Students get into small groups to work on a "power ranking" exercise where they have to rank people, companies, and countries in the order of what they as a group think is most powerful in the world.
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Foreign Affairs students take a trip to the Council on Foreign Relations and the National September 11 Memorial & Museum. They meet with Adam Segal (Director of Digital and Cyberspace Policy at the Council) and Gideon Rose (Editor of Foreign Affairs Magazine).
The setup: US and British nationals residing in Pakistan have joined the Haqqani network (a banned terrorist organization) in Waziristan. US intelligence reports that the group has set up near a hospital intermixed with non-combatants. Working as members of the White House, Defense Department, Justice Department, State Department and intelligence agencies, students strategize an engagement plan with the terrorist cell.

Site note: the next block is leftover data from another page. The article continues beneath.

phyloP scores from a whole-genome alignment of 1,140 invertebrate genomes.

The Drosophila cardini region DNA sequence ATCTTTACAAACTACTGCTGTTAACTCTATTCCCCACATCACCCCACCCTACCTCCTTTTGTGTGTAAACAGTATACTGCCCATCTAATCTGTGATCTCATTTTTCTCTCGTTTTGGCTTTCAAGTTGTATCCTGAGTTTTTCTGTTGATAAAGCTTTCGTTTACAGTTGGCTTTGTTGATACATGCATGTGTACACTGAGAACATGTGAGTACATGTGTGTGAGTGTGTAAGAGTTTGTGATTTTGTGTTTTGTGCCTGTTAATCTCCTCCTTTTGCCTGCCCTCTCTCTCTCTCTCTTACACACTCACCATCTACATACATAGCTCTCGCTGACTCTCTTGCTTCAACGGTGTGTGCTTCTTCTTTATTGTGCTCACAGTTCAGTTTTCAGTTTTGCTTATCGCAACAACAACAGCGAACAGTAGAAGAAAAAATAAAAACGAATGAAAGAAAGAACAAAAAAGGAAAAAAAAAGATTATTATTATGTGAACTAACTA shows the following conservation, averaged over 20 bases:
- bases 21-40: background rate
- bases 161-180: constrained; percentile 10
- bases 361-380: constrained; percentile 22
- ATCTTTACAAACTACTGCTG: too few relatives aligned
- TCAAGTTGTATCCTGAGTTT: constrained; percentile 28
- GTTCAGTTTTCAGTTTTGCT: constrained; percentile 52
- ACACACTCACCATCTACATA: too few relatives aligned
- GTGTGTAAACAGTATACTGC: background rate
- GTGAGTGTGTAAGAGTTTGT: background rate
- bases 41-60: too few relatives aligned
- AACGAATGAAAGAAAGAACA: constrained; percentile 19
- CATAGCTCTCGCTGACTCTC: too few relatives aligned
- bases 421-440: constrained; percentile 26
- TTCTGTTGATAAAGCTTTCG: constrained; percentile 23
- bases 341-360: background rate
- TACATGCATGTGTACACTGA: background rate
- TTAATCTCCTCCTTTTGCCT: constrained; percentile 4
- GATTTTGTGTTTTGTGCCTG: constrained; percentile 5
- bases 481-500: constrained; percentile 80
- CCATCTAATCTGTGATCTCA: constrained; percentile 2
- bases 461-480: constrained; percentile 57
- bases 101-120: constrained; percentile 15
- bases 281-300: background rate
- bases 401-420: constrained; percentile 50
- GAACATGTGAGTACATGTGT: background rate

As an opening exercise, students in the Foreign Affairs Focus Program form a human barometer — a visual representation of their policy takes on a variety of international affairs, human rights issues, and nation rights policy initiatives.
During a two-part trip into NYC, students in EXPLO Foreign Affairs meet with Julie Jolles, Political Advisor to the US Mission to the UN, who shares candid stories about her time in the US Embassy in Botoga and Paris, as well as the US Department of State. Afterward, she shares career advice to students: it's a lot of work, but you really can do this if you set your mind to it. In the second part of the trip, students tour the UN, visiting the UN Security Council room and even sit amongst the General Assembly.
After a very long night of emergency meetings and press conferences, students wrap up their simulation on Syria.
It's a new day and there's a new president in office. Press conferences are being held and Twitter has become a strategic weapon of choice.
Our foreign affairs students discuss world politics and amend documents through their roles as U.S. senators.